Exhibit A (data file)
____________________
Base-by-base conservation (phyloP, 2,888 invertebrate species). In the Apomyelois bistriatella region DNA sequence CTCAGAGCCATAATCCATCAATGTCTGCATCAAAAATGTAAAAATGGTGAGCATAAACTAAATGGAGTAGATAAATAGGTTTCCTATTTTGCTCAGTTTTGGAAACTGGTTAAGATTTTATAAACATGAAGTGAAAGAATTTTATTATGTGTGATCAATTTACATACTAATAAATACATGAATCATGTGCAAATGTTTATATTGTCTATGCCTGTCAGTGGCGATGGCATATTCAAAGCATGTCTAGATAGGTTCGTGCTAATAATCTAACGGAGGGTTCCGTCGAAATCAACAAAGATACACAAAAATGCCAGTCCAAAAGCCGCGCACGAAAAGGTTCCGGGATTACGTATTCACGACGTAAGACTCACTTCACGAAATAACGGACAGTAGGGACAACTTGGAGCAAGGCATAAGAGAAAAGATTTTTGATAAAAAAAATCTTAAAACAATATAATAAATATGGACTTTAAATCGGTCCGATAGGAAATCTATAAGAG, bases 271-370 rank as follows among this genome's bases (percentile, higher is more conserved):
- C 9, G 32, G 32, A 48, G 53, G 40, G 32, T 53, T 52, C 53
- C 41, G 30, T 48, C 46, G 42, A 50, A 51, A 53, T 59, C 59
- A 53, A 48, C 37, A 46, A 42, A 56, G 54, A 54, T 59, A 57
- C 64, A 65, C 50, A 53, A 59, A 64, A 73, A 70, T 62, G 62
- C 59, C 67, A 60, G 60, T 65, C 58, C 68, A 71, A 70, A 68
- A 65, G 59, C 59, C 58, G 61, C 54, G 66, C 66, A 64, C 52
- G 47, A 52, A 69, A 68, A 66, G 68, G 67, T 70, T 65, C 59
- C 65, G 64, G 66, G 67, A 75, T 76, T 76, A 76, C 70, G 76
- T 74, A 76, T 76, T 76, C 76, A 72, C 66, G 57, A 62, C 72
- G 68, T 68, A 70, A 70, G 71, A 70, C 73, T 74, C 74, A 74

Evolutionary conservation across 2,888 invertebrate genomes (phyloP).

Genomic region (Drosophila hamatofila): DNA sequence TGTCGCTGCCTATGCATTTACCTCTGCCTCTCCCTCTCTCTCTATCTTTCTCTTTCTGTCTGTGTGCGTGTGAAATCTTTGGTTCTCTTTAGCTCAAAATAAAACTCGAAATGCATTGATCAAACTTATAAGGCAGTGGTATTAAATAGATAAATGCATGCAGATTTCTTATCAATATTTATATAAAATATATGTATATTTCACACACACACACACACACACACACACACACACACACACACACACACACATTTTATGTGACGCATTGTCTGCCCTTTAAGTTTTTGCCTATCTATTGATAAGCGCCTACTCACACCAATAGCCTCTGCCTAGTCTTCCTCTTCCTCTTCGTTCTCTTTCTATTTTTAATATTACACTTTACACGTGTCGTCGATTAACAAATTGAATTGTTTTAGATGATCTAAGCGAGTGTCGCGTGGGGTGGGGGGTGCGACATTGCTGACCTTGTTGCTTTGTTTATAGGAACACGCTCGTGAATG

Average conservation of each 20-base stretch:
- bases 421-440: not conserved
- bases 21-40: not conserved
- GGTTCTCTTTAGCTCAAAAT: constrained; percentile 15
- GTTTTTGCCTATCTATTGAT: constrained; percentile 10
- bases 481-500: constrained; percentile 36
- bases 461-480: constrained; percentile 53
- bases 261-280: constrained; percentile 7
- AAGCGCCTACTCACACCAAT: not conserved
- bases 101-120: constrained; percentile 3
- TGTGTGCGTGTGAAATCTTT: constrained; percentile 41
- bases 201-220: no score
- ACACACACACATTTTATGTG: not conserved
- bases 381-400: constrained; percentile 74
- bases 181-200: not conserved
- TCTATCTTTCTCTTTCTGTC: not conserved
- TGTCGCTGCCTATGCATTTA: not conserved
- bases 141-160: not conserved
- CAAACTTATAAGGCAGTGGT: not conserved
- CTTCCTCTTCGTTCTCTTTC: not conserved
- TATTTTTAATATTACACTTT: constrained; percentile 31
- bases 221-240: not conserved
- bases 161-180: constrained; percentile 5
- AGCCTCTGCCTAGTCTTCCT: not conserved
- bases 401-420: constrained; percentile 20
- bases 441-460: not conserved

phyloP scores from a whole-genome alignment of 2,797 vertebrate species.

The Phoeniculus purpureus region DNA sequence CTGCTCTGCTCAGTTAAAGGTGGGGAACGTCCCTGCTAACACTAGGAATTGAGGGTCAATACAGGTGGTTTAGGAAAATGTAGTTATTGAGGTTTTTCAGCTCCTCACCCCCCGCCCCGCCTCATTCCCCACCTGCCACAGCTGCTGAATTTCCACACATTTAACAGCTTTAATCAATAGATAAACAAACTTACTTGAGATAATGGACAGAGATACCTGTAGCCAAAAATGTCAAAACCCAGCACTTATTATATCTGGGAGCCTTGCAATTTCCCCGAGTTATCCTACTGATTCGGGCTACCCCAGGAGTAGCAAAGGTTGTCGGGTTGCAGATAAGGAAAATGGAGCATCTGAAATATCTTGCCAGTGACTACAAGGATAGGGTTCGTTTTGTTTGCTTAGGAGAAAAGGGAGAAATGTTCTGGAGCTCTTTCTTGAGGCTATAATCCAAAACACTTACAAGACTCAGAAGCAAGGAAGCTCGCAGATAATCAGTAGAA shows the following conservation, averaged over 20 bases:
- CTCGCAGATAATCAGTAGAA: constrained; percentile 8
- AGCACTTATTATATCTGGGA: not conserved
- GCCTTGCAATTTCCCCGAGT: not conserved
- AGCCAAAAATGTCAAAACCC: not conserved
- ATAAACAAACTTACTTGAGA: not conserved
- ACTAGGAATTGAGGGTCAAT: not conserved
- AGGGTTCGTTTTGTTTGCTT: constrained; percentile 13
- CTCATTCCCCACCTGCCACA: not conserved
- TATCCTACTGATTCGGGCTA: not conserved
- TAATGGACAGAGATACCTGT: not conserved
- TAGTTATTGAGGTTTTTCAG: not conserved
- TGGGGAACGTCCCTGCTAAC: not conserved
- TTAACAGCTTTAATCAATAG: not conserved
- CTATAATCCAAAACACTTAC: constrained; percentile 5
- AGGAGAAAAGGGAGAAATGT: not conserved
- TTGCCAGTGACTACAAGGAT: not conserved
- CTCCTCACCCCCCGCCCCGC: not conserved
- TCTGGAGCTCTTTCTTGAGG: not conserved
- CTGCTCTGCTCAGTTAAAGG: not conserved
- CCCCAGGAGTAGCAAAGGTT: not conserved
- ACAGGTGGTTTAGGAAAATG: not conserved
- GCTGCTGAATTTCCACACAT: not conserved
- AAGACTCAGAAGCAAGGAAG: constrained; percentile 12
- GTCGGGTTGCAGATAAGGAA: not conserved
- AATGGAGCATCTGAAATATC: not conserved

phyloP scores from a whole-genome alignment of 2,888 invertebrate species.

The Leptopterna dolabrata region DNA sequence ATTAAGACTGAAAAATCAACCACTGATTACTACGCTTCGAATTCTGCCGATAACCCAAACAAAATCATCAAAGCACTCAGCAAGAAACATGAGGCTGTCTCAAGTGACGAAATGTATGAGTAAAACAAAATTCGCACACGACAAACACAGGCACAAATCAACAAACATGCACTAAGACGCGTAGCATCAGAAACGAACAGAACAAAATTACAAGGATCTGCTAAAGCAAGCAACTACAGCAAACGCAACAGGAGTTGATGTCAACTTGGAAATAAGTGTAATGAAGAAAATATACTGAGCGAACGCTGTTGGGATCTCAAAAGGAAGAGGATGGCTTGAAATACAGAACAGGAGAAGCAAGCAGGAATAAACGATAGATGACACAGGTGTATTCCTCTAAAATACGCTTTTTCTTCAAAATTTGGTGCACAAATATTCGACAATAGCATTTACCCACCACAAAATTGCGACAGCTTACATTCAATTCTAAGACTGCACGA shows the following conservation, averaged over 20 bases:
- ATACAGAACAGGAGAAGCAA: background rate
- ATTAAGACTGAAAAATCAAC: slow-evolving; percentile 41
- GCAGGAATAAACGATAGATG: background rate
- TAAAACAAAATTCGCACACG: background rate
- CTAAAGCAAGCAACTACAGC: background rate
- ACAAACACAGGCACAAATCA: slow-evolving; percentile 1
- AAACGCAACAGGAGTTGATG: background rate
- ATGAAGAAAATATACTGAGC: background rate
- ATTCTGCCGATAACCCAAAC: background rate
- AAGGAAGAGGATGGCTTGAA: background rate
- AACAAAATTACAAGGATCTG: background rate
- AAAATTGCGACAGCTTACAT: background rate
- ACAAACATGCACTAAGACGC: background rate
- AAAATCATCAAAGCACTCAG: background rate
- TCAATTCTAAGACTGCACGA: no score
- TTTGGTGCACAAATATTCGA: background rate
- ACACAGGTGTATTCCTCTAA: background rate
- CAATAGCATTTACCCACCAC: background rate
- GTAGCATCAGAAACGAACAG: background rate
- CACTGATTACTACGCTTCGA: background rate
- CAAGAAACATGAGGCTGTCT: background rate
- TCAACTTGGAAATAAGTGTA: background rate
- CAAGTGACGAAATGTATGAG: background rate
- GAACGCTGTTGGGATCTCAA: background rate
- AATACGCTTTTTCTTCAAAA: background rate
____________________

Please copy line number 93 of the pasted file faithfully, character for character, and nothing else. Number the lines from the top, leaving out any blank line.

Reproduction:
- AATACGCTTTTTCTTCAAAA: background rate